The most challenging part of the built-in bookcase and desk I built for my study was the 135″-long plywood countertop; most of that challenge was balancing my desire for beauty with my checkbook. A 1-1/2″-thick, 12″+ long, 25″ wide slab of walnut simply wasn’t in my budget. Nor was the butcher block I looked at. And the thought of gluing up my own butcher block, well, that seemed like more work than I wanted to do. It would be fine up to 20″ wide…the maximum material width that can fit through our planer. But after that, glue removal and flattening would resemble real work. (Really, I just didn’t want want butcher block. I was dreaming of a slab of claro walnut.)
I decided to glue up 3/4″-thick plywood to reach my desired 1-1/2″ thickness – an underlayment of shop-grade stuff and a top layer of walnut-veneered nice stuff (it was still a bit spendy, but $700 less than the slab I was coveting!). Due to the length, I needed two sheets of each. The walnut ply I ripped at 25″, the shop-grade stuff at 24-1/2″. I spread glue over the top face of the bottom layer with a roller, then clamped the walnut atop it, flush at the front edge. That way, I had to scribe only one 3/4″ layer at the back to fit the wall. The first glue-up was 8′ long; the second, I crosscut a bit overlong so I’d have room for scribing on either end (the top reaches across the entire width of the room). I also cut the top layer a little longer on the ends than the bottom layer, again to make the scribing and fitting easier.
(Actually, the countertop glue-up was quite frightening due mostly to stupidity on my part for not checking that our storeroom door was unlocked along with questionable lock installation…but that’s a non-woodworking story; you can read about that by clicking here if you like.)
Once I’d fit each piece to the wall on either end, I carefully marked the finished length of the shorter piece (it’s for obvious reasons a lot easier to sling around than the 8′-long piece!) and cut it. After carefully aligning the front edges and marking where the two pieces needed to meet up, I used a Forstner bit to drill recesses and a 1/2″ straight bit in a router to cut channels for two countertop connectors, one about 2″ from the front edges, the other the same from the back edges. The connectors pull the pieces together nice and tight.
But here’s the slight flaw – well, not a flaw, but an added challenge – in my plan…I built the base cabinets with solid tops instead of running narrow pieces across the front and back edges as is often seen in this type of cabinet construction. Why? Because I knew the books in the top units would be heavy, and I wanted the extra support at the front edge of those units.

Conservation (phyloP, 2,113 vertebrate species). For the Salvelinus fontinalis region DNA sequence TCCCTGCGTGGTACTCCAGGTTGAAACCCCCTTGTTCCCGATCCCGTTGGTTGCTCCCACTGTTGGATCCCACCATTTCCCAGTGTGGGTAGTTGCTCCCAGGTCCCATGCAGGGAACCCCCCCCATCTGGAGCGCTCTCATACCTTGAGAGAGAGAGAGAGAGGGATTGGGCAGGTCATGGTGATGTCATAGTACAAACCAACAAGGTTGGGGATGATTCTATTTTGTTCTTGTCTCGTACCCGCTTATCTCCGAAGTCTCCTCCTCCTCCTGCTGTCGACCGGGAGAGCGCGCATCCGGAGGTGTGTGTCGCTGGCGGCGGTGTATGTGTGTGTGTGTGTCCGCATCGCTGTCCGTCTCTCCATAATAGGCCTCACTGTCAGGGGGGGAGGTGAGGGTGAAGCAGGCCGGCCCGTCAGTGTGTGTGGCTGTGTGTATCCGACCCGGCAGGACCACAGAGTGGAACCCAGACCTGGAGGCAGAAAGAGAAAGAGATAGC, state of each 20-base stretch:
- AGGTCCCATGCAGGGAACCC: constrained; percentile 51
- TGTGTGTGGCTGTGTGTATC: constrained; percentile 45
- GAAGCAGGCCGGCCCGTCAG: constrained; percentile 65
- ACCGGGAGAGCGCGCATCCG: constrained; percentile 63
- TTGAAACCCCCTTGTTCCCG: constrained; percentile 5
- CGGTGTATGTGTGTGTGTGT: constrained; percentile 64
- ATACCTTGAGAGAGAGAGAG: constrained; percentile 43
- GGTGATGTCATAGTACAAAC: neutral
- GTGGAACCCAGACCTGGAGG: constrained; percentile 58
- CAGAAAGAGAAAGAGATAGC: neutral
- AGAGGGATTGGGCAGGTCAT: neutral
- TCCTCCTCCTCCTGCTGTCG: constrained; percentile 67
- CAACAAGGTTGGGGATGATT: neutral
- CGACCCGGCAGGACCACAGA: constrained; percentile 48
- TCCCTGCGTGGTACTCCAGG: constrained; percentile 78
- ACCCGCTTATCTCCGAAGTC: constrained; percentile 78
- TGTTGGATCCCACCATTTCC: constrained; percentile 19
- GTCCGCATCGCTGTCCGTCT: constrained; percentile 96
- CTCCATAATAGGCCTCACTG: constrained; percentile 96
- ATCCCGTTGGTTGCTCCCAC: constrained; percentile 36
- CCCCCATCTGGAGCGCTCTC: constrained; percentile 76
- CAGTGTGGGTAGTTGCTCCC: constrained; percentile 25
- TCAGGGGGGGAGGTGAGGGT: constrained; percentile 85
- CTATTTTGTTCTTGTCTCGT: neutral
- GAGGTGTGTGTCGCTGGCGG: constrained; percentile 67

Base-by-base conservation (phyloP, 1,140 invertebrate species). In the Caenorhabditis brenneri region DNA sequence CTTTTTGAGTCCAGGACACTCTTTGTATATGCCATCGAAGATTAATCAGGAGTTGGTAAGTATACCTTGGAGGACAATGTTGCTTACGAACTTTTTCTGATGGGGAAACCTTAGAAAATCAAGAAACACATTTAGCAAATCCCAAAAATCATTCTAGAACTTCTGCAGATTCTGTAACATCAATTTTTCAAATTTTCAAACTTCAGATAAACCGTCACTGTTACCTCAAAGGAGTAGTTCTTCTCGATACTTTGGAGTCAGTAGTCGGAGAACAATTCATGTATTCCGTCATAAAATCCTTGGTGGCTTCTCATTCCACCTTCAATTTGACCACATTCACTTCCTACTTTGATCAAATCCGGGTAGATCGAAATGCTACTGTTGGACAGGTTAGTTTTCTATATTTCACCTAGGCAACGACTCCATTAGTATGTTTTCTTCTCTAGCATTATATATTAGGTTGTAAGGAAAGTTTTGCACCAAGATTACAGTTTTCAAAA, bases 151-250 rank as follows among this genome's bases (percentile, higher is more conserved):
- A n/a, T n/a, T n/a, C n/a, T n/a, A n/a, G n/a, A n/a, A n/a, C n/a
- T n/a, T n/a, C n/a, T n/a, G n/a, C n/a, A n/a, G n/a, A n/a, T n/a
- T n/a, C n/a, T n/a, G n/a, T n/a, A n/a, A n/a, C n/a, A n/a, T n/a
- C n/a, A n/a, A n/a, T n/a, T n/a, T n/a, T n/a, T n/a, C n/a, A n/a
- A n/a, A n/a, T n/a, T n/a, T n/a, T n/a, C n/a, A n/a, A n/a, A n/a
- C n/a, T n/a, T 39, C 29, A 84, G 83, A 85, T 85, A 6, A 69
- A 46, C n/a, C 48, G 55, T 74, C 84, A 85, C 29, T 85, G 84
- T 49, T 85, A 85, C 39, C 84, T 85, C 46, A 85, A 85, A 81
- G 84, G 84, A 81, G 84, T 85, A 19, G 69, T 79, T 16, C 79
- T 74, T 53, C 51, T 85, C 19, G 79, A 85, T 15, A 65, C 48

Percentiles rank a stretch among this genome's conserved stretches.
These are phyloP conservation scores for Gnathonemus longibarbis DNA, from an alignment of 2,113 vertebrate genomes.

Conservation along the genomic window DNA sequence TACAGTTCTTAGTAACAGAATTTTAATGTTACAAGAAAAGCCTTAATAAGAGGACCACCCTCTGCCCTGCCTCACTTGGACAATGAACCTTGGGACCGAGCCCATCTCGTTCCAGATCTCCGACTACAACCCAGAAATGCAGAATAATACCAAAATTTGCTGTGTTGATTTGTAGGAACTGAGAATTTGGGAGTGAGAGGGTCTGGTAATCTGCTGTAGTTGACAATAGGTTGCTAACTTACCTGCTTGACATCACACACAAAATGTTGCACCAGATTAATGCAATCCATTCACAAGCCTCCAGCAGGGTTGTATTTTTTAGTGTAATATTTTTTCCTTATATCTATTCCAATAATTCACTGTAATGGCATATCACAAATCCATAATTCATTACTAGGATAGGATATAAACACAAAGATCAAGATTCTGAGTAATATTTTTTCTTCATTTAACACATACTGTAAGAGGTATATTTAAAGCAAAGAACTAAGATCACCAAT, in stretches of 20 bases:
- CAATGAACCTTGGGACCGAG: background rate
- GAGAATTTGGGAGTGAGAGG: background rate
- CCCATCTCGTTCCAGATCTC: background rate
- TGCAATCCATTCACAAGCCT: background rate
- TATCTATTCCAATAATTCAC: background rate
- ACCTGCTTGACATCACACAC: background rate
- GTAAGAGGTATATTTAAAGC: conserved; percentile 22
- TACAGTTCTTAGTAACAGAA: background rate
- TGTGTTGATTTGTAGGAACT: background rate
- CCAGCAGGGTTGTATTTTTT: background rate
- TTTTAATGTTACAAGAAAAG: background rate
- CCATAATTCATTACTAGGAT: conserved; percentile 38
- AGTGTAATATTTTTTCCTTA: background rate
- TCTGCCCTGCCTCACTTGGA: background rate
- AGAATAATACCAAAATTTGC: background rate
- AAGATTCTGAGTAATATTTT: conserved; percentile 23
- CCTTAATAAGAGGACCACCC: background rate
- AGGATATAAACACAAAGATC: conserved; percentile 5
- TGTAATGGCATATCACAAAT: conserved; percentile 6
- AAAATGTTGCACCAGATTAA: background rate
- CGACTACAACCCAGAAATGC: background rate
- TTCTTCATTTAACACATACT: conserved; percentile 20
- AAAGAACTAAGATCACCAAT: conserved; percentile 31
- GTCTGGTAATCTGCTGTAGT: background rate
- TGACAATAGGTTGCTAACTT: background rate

That, however, made it impossible to reach up from underneath to insert the connectors and secure the two countertop pieces together in place. So, I had to lift the two pieces off the top of the bases with a couple blocks to insert the front one and tighten it (that was fussy work – good thing I’ve small hands), then unscrew the base units from the bases so I could slide those forward to get at the back edge, before shifting everything back into place.
Due to the wall angles and scribed right and left edges, I couldn’t simply screw the two pieces together on the floor, then (with help) slide the counter in place; it is narrower at the front than the back. The joy of old houses and plaster walls!
Plywood looks like crap on the edges, so I had to add a moulding at the front to cover up the ugly. Plus, a curved moulding is a lot more comfortable on the wrists than a sharp countertop edge!
After testing out the router bits we had on hand, I decided on a simple S-curve with a small fillet at the bottom. I ran two 7′-long pieces of walnut (the longest I had available) in a 1-1/2″ thickness, then ripped them to about 5/8″ thick at the table saw before sanding them smooth.
They’re joined with a scarf joint, and glued and nailed in place.
The finish is Formby’s Tung Oil Finish…because I had some, and liked the look of it on the butcher block countertops I’d finished in the kitchen of my former house. I applied six coats (with a light sanding between each), then rubbed out the final coat with a brown paper lunch bag to get rid of pesky dust nibs. It now feels silky smooth – but with cats climbing on it, I’ll keep an eye on things and add another coat of finish as needed.
I still need to make doors for the base cabinets, and add some sort of small shoe moulding around the bases, and possibly on the bottom edges of the bookcase units…but everything is now functional. It’s far more pleasant working at this desk than in the room with the litter boxes!
P.S. If you’re looking for expert information on making all types of cabinetry, you can’t go wrong with Bill Hylton’s classic book “Illustrated Cabinetmaking.”
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